Snowflake's condition was going south fast, making this point moot. I put him in a tote, lid off with a blanket inside and he barely moved. His breathing at this point shallow and it was 11 last night. I went to bed at 12:30 this morning and by 1:00 my wife woke me up. Snowflake was gone.

Not only was he gone, but all those days of climbing on the refrigerator to greet us as we came home. No more walking along the bathtub and falling in, with a very soaked cat darting out and his owner scrabbling to dry him. We've had to close the bedroom door for nearly as long because my wife complained that he would share her pillow. He was a constant companion while I wrote this and and nearly 200 other blog posts, and countless term papers. He greeted everyone with an attitude of friendliness and the air of a perfect host. He loved and was loved by every young child who graced our home. So much so he would hide by me when they got too overbearing. Even a gracious host has his limits. When Kingston and Jose came to stay with us, Snowflake, still the gracious one showed kindness to them too. He adopted them as surely as my wife and I did.

Snowflake was an animal and this writer could never equate an animal with another human being. But this one was a part of the family and will forever be. Our boys want a dog or another cat. My wife isn't really in the mood for another animal at this point. I think with time she'll change her mind. All in good time.

Saturday, November 5, 2011

Understanding 78% Efficient Furnaces.

As of this writing and to the best of this writer's knowledge, the minimum A.F.U.E. (annual fuel utilization efficiency) on a gas furnace is 78%. This means that 78% of your energy dollar heats your home and the other 22% keeps the chimney warm. When natural gas was cheap, this wasn't a big deal and the savings on the first cost might be justified to someone who didn't want to take the plunge for a base 80%. The only real difference that this writer can see between the two is the 78 has a standing pilot while the 80 has a spark ignitor on early models and a hot surface ignitor on later models. As the price of natural gas seems to go up every year, even the 80% furnace seems to be going the way of the standing pilot light.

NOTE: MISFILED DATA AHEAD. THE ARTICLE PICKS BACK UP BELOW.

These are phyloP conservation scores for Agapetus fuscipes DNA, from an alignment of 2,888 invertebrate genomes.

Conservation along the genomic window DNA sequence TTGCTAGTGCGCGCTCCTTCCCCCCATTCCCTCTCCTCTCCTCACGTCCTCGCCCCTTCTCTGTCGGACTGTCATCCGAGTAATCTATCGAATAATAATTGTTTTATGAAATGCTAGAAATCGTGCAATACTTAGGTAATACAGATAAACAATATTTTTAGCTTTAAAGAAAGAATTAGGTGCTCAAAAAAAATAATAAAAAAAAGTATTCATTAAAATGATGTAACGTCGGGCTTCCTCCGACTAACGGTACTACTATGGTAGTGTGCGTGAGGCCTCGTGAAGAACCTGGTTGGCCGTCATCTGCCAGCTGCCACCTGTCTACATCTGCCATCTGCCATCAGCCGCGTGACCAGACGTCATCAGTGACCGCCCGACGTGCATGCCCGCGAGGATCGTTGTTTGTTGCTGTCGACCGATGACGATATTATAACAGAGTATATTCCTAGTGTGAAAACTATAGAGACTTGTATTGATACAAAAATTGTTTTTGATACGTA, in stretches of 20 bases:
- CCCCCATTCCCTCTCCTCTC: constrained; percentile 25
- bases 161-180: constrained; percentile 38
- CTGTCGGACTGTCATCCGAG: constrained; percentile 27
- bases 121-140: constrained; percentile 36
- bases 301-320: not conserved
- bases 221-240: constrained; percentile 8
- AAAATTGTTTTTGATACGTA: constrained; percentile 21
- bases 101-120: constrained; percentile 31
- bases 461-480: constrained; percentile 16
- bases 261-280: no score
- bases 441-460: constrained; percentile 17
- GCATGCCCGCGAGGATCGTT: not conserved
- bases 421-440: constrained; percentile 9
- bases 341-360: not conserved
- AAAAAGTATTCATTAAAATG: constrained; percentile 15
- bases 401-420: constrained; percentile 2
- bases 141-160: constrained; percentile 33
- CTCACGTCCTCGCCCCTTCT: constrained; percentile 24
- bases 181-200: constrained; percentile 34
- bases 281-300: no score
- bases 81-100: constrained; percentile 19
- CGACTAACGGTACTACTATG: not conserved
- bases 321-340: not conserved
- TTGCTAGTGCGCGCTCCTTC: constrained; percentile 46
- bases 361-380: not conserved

There are more than a few of these 78% furnaces out there and for the most part they do their job reliably. Just change the filter and service them once a year and they'll give you years of trouble free heating. To the service tech however, these can be counter intuitive. The idea of having a standing pilot and an inducer motor seems a contradiction, but these do work. The inducer does cause the pilot flame to flicker and can blow it out after a time. This is usually after the inducer has been running for an extended amount of time after the main burner has failed to light and not a problem with the pilot flame itself. Make sure the burner is clean and the flame surrounds the thermocouple though. As with any standing pilot, the thermocouple or gas valve may need replacement if there are problems with flame staying on as well. If the flame does stay on when you light it and release the plunger on the gas valve, it should stay on long enough for the main burners to light. Just adjusting the pilot flame will not correct an underlying problem. A call back will be the result.

First and foremost, check to make sure the main burners come on within a few seconds of the inducer coming on. You should be able to hear the pressure switch at the inducer click and the main valve at the gas valve open, followed by main burners. If not, you need to check the pressure switch hose for cracks, damage, etc. The spud on the inducer motor gets really hot on these and the hose will tend to crack after 10 or 20 years on hot metal. If the hose is alright, put a tee somewhere on it and check it with a manometer against the rating on the pressure switch. Do not condemn the pressure switch without checking with a manometer and an ohmmeter. You'll have a call back at best and a prison sentence, or wrongful death lawsuit if you change the value of the switch. These seldom fail anyway. If the reading you're getting is wrong the vent could be plugged, the inducer motor could be breached, or the heat exchanger could be cracked or blown out. You, the technician need to determine the actual cause and not just "cut and run" which is running the risk of the furnace not operating. Take your time and do the whole job. Your customers will love you. Maranatha!